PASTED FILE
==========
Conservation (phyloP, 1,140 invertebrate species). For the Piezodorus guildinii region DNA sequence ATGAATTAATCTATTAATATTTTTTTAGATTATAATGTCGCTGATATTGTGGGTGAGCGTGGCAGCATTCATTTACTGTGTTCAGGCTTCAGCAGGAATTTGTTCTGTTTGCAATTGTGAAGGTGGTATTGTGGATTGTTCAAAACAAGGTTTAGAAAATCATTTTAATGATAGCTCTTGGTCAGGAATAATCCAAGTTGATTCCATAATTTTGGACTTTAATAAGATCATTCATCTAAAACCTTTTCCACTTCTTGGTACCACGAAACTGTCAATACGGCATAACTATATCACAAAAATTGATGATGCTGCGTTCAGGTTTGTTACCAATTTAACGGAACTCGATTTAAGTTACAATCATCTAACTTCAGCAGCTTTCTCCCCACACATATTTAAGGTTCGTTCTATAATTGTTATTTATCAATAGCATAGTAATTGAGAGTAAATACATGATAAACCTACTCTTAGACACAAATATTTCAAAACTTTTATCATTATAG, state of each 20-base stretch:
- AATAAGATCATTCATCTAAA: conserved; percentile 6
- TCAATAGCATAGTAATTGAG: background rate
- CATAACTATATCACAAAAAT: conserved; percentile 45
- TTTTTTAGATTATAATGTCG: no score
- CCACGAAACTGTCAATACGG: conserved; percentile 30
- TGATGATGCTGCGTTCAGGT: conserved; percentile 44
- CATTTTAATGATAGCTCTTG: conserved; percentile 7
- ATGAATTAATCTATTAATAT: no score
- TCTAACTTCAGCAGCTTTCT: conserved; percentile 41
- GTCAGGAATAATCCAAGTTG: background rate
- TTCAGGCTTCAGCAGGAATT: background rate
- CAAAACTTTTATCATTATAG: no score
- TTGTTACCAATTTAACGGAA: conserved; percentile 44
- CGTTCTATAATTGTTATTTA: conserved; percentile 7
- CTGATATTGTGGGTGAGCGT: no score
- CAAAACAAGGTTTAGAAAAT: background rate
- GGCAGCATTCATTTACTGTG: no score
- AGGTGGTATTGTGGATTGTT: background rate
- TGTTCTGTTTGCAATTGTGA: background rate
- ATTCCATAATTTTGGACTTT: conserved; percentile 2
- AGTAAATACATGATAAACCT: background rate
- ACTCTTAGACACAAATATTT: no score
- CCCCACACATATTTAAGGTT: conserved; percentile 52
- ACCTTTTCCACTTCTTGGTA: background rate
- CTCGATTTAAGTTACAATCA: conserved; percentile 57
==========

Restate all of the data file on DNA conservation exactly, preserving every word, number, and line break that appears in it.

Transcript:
Conservation (phyloP, 1,140 invertebrate species). For the Piezodorus guildinii region DNA sequence ATGAATTAATCTATTAATATTTTTTTAGATTATAATGTCGCTGATATTGTGGGTGAGCGTGGCAGCATTCATTTACTGTGTTCAGGCTTCAGCAGGAATTTGTTCTGTTTGCAATTGTGAAGGTGGTATTGTGGATTGTTCAAAACAAGGTTTAGAAAATCATTTTAATGATAGCTCTTGGTCAGGAATAATCCAAGTTGATTCCATAATTTTGGACTTTAATAAGATCATTCATCTAAAACCTTTTCCACTTCTTGGTACCACGAAACTGTCAATACGGCATAACTATATCACAAAAATTGATGATGCTGCGTTCAGGTTTGTTACCAATTTAACGGAACTCGATTTAAGTTACAATCATCTAACTTCAGCAGCTTTCTCCCCACACATATTTAAGGTTCGTTCTATAATTGTTATTTATCAATAGCATAGTAATTGAGAGTAAATACATGATAAACCTACTCTTAGACACAAATATTTCAAAACTTTTATCATTATAG, state of each 20-base stretch:
- AATAAGATCATTCATCTAAA: conserved; percentile 6
- TCAATAGCATAGTAATTGAG: background rate
- CATAACTATATCACAAAAAT: conserved; percentile 45
- TTTTTTAGATTATAATGTCG: no score
- CCACGAAACTGTCAATACGG: conserved; percentile 30
- TGATGATGCTGCGTTCAGGT: conserved; percentile 44
- CATTTTAATGATAGCTCTTG: conserved; percentile 7
- ATGAATTAATCTATTAATAT: no score
- TCTAACTTCAGCAGCTTTCT: conserved; percentile 41
- GTCAGGAATAATCCAAGTTG: background rate
- TTCAGGCTTCAGCAGGAATT: background rate
- CAAAACTTTTATCATTATAG: no score
- TTGTTACCAATTTAACGGAA: conserved; percentile 44
- CGTTCTATAATTGTTATTTA: conserved; percentile 7
- CTGATATTGTGGGTGAGCGT: no score
- CAAAACAAGGTTTAGAAAAT: background rate
- GGCAGCATTCATTTACTGTG: no score
- AGGTGGTATTGTGGATTGTT: background rate
- TGTTCTGTTTGCAATTGTGA: background rate
- ATTCCATAATTTTGGACTTT: conserved; percentile 2
- AGTAAATACATGATAAACCT: background rate
- ACTCTTAGACACAAATATTT: no score
- CCCCACACATATTTAAGGTT: conserved; percentile 52
- ACCTTTTCCACTTCTTGGTA: background rate
- CTCGATTTAAGTTACAATCA: conserved; percentile 57